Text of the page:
jGnash also supports hierarchical accounts, credit and debit accounts, sets up a Bank Account, and an Expense and Income Account by default. Transfers can be entered in a simple, clear way, and they can be split. They also can be imported from a QIF file. However, one of my problems, as a European, is that only Australian, Canadian and US dollars are available as currencies for my account.
There's a straightforward register (see Figure 6), and that's about it for the tour of jGnash. It runs fine, but I won't be using it.
Figure 6. jGnash Register
QHacc comes in a tarball with adequate documentation. Installation uses the well-known configure-make-make install method; I only had to set the QTDIR environment variable to my Qt installation, which resides in /usr/lib/qt-2.3.1, and the installation went fine.
To run the program, you either need to set the QHACC_HOME variable (e.g., to your home directory) or enter it as an argument on the command line (qhacc -f ~).
My first impression was one of sympathy because of the plain look and feel of this program. Also, the fact that the QHacc developers were obviously thinking ahead when they implemented the possibility for input of old transactions was encouraging, what with me knowing nothing other than text files until now.
QHacc supports single- and double-entry bookkeeping, and it gives detailed account information. It is independent of the user's local currency, which is, as far as I'm concerned, a good thing (see Figure 7).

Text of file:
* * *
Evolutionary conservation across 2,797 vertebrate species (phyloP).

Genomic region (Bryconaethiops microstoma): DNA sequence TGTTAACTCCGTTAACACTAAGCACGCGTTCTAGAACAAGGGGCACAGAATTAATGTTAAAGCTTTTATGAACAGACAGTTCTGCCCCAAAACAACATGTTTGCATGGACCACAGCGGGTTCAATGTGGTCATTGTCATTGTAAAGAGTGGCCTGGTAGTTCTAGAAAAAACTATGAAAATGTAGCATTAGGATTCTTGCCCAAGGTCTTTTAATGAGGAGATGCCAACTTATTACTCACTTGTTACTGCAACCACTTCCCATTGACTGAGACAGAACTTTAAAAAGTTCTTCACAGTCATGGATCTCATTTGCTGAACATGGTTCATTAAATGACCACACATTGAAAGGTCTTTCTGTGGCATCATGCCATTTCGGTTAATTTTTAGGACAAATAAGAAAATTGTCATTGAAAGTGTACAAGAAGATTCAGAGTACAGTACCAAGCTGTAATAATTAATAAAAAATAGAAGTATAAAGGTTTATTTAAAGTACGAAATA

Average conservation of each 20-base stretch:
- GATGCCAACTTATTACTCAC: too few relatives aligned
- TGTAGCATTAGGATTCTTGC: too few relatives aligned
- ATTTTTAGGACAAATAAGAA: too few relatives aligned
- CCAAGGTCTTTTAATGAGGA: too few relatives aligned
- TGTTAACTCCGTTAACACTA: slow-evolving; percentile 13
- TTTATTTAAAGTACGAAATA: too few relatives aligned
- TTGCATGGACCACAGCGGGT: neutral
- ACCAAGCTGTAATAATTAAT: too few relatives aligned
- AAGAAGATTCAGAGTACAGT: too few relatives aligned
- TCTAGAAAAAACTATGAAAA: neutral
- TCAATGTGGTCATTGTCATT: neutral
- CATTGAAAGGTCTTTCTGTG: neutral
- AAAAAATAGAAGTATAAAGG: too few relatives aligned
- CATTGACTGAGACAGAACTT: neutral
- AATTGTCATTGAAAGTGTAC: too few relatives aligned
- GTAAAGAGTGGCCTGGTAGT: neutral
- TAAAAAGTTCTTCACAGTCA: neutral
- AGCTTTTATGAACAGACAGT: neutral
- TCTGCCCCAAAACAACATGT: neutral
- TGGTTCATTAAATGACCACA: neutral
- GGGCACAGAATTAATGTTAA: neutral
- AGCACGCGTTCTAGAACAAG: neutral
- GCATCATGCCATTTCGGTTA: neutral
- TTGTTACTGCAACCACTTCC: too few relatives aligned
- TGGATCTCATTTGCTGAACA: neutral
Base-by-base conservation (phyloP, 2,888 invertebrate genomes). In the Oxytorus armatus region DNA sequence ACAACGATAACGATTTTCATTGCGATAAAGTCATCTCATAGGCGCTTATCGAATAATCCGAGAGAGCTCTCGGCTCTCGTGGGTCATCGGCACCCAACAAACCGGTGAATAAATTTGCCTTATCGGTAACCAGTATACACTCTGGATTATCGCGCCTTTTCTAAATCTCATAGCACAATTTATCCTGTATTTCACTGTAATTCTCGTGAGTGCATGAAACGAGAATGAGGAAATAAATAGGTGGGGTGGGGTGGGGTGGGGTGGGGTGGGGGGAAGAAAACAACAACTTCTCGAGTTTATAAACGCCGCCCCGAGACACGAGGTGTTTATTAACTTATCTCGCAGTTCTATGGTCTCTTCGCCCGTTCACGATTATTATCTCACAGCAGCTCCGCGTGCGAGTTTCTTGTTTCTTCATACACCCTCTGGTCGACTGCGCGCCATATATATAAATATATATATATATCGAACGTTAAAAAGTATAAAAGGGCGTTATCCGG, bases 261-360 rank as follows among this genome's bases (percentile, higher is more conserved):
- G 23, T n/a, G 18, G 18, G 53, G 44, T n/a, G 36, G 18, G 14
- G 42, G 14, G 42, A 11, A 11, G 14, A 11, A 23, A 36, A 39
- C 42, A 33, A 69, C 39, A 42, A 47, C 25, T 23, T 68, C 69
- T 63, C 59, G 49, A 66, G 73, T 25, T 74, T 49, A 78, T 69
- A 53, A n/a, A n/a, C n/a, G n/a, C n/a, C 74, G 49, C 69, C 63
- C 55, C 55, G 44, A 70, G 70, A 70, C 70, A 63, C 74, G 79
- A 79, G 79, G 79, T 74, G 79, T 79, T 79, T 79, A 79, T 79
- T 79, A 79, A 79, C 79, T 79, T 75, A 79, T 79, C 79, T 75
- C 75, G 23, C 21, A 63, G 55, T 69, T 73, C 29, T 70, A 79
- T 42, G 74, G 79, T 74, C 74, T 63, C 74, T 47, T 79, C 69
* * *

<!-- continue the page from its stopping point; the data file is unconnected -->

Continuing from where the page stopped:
Figure 7. QHacc Screenshot
The user interface is very simple, but well-designed where the graphics and reports are concerned. I am delighted with the way the graphics are presented; I've included a screenshot, not because I want you to see how hard I've worked entering two transactions, but because it's done so charmingly (see Figure 8). You can change the account, the dates and the image representing the data in real time, and it's in soothing pastel colors, in case your debits should depress you too much. QHacc makes pie charts, line charts or charts with bars in the same pretty colors.
Figure 8. QHacc's Charming Graphics
The reports are also very structured, clean and elegant, and they use the same real-time adaption scheme as the graphs. The author claims everything can be done without using the mouse, and although I too am more of a console creature than an X fan, I haven't tried it out. I've never been an MS Windows user either, so I probably wouldn't know the shortcuts anyway.
Figure 9 gives an overview of the comparison between the four selected programs. The more pluses, the better the score of the program in each particular area.
For personal use I will stick to GnuCash, with the account subdivisions like in Emma. GnuCash is best integrated with my other applications because I'm running a GNOME desktop environment. If I was running some other desktop platform, I'd probably opt for QHacc (out of laziness because I'd only have to install Qt). jGnash has a possible future because of its platform independence, but it doesn't meet my requirements (yet) for a personal/small-business/home-office bookkeeping package.
Machtelt Garrels started out as an industrial engineer but soon became involved in internet business. With a couple of friends, she started an internet provider running Linux in 1995 and added a Cyberkafee, also running Linux, in 1996.